10 Things You Should Never Eat on a Cruise

Cruise Food

OKrasyuk/Kirk Fisher/istockphoto / Sanjay S./Yelp

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Cruise Food
OKrasyuk/Kirk Fisher/istockphoto / Sanjay S./Yelp

Germaphobe's Nightmare

Vacations are a time for indulging, especially cruises. You're surrounded by restaurants and buffets 24/7, but over-indulging too many times is one thing you don't want to do on a cruise. No one wants to spend their pool time or excursion feeling bloated.

Even if you're not worried about a little excess, there's plenty of other reasons to stay away from certain foods on a cruise, from safety concerns to just plain terrible quality. Here are the foods you should steer clear of on your next cruise. 

No face woman putting scrambled eggs in a self-service buffet with hot breakfast in the hotel. Continental breakfast concept. Selective focus, copy space.

1. Scrambled Eggs

Those scrambled eggs on the buffet line are probably made with powdered eggs, a commercial food service product that results in dry, crumbly, and just plain bad eggs. You're much better off with the omelet station where you'll see them crack eggs and cook them up fresh for you.

Girl child picks up ice cream in a cup from a vending machine on the beach
Aliaksandr Bukatsich/istockphoto

2. Soft Serve Ice Cream

Yes, it's a fun treat to be able to fill your own cone at the self-serve ice cream machine. You know who else thinks it's really cool? Children. Germ-covered, nose-picking, didn't-wash-their-hands-after-going-to-the-bathroom children. Just say no and don't touch that handle. (Chances are there's staff-scooped gelato or ice cream bars somewhere else anyway.)

Two colorful mixed drinks with fresh fruit and a straw on the upper deck of a luxury cruise ship at sea on a sunny day.
Kirk Fisher/istockphoto

3. Too Many Sugary Drinks

Besides sea sickness, the fastest way to a stomach ache on a cruise is too many sugar-filled tropical drinks — especially if they contain alcohol. 

Hand sanitiser dispenser for customer use to wash hands reduce risk of coronavirus virus with liquid sanitizer soap dispenser sign
richard johnson/istockphoto

4. Anything Without Sanitizing Your Hands First

There are certain people who shouldn't take cruises, and germaphobes are one of them. But even if you don't normally carry hand sanitizer around in your purse, you should absolutely utilize the sanitizer stations before eating or touching anything at the buffet. There's a reason there are so many of those stations around a cruise ship: norovirus outbreaks are common, and 2023 was a record-breaking year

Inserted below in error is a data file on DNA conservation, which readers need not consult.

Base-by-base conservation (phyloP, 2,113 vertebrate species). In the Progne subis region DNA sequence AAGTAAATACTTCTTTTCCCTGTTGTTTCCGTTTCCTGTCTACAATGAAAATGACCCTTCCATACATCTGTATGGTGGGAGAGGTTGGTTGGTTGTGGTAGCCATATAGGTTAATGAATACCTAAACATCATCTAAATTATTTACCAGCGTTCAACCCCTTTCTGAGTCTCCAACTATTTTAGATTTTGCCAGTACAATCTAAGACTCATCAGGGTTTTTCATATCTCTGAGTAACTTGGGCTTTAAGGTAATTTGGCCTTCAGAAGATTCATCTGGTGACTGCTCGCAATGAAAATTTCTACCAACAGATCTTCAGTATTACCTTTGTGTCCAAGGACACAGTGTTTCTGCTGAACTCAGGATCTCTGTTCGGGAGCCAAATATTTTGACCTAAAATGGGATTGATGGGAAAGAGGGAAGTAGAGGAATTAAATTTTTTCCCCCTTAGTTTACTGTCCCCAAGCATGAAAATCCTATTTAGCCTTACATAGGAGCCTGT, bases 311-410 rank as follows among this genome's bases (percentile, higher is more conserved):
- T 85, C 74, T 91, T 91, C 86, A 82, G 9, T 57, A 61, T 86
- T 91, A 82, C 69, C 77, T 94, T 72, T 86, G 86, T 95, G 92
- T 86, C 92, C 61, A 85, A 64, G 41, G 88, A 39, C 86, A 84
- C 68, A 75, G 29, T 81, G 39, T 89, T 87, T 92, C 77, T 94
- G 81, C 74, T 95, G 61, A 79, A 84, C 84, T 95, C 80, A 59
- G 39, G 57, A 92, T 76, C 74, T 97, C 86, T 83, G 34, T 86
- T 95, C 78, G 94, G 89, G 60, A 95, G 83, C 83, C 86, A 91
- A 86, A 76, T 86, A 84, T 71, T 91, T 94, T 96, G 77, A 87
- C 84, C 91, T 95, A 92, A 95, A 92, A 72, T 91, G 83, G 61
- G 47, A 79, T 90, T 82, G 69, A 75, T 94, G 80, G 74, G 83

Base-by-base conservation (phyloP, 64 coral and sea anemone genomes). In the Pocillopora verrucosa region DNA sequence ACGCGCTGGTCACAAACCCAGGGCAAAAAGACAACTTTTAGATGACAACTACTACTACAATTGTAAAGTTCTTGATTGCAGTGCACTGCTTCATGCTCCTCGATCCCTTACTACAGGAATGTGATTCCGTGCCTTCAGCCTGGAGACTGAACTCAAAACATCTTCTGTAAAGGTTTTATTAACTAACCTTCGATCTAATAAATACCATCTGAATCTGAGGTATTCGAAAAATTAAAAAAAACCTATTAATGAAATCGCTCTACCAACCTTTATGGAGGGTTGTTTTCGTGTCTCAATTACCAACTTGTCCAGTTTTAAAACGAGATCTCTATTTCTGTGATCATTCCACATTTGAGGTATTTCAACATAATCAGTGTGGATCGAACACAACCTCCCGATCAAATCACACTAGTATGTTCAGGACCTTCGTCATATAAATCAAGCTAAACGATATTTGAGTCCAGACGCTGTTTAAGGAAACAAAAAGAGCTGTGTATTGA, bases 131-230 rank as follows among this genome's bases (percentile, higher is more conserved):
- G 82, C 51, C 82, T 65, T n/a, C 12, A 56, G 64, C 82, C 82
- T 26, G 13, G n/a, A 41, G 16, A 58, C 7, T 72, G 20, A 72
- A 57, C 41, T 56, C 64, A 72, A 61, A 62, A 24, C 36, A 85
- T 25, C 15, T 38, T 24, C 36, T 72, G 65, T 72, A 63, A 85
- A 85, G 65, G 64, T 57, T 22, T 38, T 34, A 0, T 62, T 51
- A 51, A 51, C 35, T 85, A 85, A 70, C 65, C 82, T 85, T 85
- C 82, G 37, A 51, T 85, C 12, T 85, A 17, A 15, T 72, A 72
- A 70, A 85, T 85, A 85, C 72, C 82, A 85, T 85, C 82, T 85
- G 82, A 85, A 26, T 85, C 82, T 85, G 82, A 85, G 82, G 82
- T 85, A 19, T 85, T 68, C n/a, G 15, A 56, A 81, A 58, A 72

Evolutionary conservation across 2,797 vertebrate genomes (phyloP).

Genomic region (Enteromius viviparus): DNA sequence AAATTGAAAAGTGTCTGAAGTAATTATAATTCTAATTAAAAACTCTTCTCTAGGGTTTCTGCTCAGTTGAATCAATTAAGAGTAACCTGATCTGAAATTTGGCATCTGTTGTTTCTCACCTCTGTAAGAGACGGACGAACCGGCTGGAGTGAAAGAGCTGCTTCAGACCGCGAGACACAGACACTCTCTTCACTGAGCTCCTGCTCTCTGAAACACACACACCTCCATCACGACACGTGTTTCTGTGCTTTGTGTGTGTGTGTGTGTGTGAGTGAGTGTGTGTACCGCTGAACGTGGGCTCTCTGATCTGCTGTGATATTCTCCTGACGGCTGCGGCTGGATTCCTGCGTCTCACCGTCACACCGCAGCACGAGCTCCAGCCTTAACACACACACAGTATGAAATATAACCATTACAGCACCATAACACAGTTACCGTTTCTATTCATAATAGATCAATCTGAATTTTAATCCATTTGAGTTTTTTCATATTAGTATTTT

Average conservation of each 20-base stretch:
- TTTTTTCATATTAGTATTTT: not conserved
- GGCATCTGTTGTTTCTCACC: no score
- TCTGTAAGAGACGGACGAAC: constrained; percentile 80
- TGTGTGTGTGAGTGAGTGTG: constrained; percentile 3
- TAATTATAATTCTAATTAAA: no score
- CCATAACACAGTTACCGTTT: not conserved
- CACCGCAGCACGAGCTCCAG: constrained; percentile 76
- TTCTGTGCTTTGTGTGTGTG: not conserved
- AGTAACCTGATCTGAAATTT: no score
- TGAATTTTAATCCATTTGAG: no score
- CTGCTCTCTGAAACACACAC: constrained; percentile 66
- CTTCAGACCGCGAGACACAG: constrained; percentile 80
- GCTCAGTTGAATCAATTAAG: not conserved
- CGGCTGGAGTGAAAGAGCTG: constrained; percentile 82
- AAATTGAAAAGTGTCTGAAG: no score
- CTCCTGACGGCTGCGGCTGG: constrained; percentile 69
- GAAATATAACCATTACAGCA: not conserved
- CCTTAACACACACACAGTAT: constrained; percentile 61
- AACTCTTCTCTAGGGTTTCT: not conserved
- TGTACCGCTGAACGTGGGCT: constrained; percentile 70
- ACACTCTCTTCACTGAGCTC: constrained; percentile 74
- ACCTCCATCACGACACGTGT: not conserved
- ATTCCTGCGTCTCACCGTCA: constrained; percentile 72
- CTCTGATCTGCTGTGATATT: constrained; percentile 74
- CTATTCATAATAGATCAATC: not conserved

Trust us, you do not want to spend half your vacation quarantined by the ship's doctor in your cabin and that tiny bathroom. 

Big size bell pepper and pepperoni pizza on wooden round tray

5. Pizza

Unless you see the pizza come straight out of the oven and onto the buffet line, chances are it's been sitting under the heat lamps for a while. Dry crust, congealed cheese, and chewy toppings await if you dare. 

Sushi Buffet Platter

6. Buffet Sushi

If there's one food you don't want to gamble on in regards to freshness, it's sushi. If someone is making sushi fresh from fish that's is on ice or held in a fridge, that's probably fine. But if it's just been sitting out on the buffet for who knows how long ... hard pass.

Teppanyaki Flameout

7. Anything You Have to Pay For

Think everything is included on a cruise? Not anymore. All ships have restaurants that you have to pay an extra fee for. They're usually steakhouses, teppanyaki, or even chains like Starbucks. A venti flat white is one thing you should never buy on a cruise you've already spent thousands of dollars on.

Choices, The Buffet, Pala, California
Sanjay S./Yelp

8. Things You Eat at Home

The best part about unlimited food is that you can try all kinds of things without worrying about wasting money if you don't like it. So take advantage of that and get out of your (or your kid's!) comfort zone of burgers and pasta. If you're unsure, just take a little bit at first so you don't waste much food. 

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Potato Chips With Ketchup

9. Shared Condiments

Just like the soft serve handle, everyone touches the bottles of ketchup, mustard, and other condiments, including kids. It's best to just leave them, or ask for individual packets. The less things you need to touch at the buffet, the better.

salad buffet

10. Anything with Tongs Dropped Into It

Buffets on cruises are dodgy enough when it comes to spreading germs without you taking food from the bin that the tongs fell in. Think about how many hands have touched those tongs today, then think about all that going straight into the food when the handle falls in. Same for if you see someone touch some bread or whole fruit with their hands and then put it back. Just skip it.